A Mother and her Two Daughters

10 March 2010

On Being Normal

The word “normal” has been defined as conforming with; conventional; not abnormal; in accordance with social or scientific law; being average. 

Normal is a word or label I have long feared.  It is more frightening than a deadly tornado in my town or finding a slithery snake in my garden.  It conjures up great anxiety for a not-so-normal person like me. 

I’ve never wanted to wake up and be like everybody else, to let life just “happen” to me, to be like all the billions of people on this earth that have no passion or who care about little else but themselves.  Instead, my daily life has been to assume I’m the Assistant Master of the Universe, to live life with great gusto and passion, attacking it before it attacks me.  Every day should be a day of great plans for changing the world.  I can’t even count how many times I’ve prayed to God and asked Him if it was possible to give me just a few extra hours, finding it difficult to cram my abnormal life into twenty-four hours. 

Do normal people change the world?  Usually not. 

Normal people care about normal things.  They live normal lives and care about normal things – selfish thoughts like: What will I wear today?  What will I eat?  Where will I go?  Who will I see?  They worry about small stuff like the mail, life’s errands, and making sure their very normal children have a very normal day. 

Being normal has never been my agenda in life:  Instead, life has always been much more like a race or a political campaign:  What big problems will I tackle today?  What giant must I slay?  What leader must I influence?  How can I change something today that will live on in eternity? What problem must I tackle today – and win?  What can my girls see or witness today that will be life changing for them?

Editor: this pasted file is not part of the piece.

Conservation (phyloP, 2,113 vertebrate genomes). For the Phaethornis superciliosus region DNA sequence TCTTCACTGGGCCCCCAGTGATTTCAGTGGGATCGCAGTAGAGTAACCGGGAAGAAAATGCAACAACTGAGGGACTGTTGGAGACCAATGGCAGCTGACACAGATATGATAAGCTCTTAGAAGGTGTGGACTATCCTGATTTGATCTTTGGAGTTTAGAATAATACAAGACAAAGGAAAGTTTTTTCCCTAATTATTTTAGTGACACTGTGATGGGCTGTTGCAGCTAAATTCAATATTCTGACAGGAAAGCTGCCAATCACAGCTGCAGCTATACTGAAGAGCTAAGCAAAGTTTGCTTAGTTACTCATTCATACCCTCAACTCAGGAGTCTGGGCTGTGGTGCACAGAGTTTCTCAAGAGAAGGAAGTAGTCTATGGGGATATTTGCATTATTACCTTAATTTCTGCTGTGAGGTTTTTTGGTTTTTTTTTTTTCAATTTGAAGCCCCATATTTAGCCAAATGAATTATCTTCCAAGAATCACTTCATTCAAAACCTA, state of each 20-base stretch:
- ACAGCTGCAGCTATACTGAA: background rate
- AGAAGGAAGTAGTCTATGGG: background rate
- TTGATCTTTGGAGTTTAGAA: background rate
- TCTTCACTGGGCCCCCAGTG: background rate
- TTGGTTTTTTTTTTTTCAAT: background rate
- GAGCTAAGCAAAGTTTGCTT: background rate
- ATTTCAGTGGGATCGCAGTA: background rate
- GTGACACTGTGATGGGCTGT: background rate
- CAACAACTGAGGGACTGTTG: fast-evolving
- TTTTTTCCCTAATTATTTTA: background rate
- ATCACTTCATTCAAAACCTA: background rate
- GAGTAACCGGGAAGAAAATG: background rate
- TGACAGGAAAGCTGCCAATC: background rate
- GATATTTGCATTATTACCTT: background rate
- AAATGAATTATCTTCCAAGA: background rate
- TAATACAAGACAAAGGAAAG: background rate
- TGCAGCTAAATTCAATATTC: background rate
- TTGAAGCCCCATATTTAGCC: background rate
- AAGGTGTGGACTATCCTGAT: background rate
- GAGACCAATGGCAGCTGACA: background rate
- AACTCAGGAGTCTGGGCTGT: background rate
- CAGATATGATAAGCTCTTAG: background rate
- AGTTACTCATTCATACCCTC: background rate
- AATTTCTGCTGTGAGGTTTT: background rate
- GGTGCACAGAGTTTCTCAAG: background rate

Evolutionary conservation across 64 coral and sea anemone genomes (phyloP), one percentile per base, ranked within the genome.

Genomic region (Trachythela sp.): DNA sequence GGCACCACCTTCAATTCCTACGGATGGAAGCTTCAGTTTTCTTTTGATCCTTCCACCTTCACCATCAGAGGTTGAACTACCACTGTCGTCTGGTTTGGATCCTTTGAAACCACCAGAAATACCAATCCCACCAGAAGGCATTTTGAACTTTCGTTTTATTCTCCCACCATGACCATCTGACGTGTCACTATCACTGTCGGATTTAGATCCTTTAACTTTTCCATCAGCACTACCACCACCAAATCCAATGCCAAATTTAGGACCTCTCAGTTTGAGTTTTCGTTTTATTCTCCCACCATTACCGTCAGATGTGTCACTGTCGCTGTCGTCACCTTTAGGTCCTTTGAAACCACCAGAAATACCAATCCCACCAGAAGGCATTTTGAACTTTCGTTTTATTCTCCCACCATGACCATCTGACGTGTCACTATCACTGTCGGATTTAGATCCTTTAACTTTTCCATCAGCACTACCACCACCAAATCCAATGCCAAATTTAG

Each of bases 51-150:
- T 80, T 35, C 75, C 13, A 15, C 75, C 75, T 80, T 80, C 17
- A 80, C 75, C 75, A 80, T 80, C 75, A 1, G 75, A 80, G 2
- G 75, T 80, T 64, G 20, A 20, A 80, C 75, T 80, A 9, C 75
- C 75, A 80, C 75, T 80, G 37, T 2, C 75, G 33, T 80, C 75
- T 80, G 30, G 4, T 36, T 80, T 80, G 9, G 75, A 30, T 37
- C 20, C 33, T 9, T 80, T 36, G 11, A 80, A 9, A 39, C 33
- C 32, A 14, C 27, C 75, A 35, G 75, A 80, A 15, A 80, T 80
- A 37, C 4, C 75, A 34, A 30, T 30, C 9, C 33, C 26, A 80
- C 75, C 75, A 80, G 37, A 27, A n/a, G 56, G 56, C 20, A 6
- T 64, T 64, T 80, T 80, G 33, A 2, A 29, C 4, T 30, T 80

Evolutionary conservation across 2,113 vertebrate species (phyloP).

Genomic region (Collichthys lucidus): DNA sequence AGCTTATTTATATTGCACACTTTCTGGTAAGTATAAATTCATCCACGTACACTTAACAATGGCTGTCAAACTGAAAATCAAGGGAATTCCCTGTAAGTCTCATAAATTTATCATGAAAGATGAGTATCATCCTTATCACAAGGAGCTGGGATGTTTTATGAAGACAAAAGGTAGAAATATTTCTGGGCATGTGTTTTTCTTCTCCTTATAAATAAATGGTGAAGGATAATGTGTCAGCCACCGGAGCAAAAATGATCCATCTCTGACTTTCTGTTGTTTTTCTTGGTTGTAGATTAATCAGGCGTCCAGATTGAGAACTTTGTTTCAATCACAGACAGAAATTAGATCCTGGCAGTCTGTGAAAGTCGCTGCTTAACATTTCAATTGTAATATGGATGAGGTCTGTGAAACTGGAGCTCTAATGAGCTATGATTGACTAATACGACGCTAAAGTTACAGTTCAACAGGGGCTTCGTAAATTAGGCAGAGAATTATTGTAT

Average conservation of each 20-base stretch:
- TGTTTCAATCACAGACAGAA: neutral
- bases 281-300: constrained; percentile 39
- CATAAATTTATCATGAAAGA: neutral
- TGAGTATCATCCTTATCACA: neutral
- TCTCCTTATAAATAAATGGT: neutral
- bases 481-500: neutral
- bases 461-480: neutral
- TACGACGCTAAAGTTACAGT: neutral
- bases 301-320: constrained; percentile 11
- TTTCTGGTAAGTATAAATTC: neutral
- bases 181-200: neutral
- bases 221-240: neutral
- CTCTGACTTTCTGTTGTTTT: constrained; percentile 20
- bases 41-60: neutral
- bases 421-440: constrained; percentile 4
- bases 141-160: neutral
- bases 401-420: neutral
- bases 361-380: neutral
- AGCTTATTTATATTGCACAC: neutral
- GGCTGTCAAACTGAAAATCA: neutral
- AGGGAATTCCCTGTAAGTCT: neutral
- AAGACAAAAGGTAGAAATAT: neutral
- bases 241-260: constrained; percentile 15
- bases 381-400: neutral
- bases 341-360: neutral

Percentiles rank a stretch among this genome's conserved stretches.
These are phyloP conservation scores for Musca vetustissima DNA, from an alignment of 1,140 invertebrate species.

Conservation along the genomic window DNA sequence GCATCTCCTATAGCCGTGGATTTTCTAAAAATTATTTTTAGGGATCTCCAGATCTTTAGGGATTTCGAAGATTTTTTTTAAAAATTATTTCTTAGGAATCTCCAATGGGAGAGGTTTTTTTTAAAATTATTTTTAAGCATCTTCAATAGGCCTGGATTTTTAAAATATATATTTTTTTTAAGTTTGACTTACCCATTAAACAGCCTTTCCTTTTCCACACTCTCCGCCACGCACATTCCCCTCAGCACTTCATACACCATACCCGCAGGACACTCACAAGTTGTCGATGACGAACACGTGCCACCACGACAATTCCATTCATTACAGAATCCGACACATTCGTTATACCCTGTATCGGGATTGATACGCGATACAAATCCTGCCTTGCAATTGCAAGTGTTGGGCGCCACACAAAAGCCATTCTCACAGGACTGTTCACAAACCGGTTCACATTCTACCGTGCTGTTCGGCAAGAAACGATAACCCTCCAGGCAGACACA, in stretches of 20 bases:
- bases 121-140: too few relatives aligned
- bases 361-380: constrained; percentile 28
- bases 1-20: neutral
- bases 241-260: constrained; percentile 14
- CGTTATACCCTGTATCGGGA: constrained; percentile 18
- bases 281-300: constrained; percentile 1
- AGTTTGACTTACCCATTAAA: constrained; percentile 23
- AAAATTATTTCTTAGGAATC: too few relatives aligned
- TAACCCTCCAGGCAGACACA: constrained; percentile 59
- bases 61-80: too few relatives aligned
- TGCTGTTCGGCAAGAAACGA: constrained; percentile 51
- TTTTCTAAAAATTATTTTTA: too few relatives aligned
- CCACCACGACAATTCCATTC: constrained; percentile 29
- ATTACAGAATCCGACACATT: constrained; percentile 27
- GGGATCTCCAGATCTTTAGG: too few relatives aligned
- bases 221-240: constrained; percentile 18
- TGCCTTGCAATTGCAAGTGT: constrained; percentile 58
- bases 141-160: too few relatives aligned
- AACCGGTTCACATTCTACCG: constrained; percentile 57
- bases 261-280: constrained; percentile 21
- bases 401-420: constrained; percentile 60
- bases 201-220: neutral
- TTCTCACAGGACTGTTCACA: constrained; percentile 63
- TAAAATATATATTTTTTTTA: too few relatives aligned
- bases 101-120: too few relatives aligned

I have forever been against low expectations. 

When I read one of my favorite passages in the Bible (Jeremiah 29:11), I have always known that God’s plan for me has been gigantic and super colossal, life changing and bigger than a whale – BUT NEVER NORMAL. 

Yesterday, on the fourth day following chemotherapy, I woke up feeling pretty normal.  And today, again, I have woken up feeling pretty normal.  Maybe more inclined at the end of the day to be a bit tired.  But overall, I feel rather normal. And it feels good.  

If normalcy is what is common, then today I plan to be a commoner, take on a very normal agenda.  Today I will relish in being average and worrying about the normal things in life. 

I’m going to spend 10, maybe 15 minutes on my hair, unlike the normal five (especially since I don’t have many days left to fuss over my beautiful hair that I’ve forever complained about).  And then I’ll dress myself in that adorable WRAPS jacket I bought at Dawn’s store last fall and my Coach pumps that I save for only special occasions.  I’m going to drop Abbey off at the puppy daycare and I’ll also order her a very normal dog bath.  Then I’ll have a normal lunch with some not-so-normal clients (I can't control that one).  And then I’ll attend two normal meetings this afternoon – and maybe we won’t talk about cancer or chemo or other health challenges.  Then I’m going to have a normal night with my not-so-normal daughter (again, out of my control).  And hopefully tonight I’ll be blessed with the stamina to say up past 8 pm. 

Considering the fact that I’ve never wanted to be normal, this entire “normalcy” sounds very good for me today.  Wish me luck on having a completely average and normal day.  I’m looking forward to it.  


  1. You are A. a phenomenal writer (but I've always known that) and B. Such a strong woman. I love you Mommy Ta-Ta!

  2. Hang in there, Stacy! You will "whip this thing like a tied-up yard dog !" Your burnt orange blooded Texas buddy, Richard B.

  3. Stacy,
    When I saw the word "Normal" in the title of this post, I knew it had to be interesting coming from you! You're not like the norm, and that is one of the things I like best about you (and a character trait that I embrace as well).
    It is in times like these that we are forced to look at what is normal, and to embrace those things that are normal, and those that are not.
    So, here's to normal in the places it needs to be!
    I pray for you and my Dad daily, we're going to beat at this thing!

  4. I do love your writing, what a gift. And the savage chickens are super!


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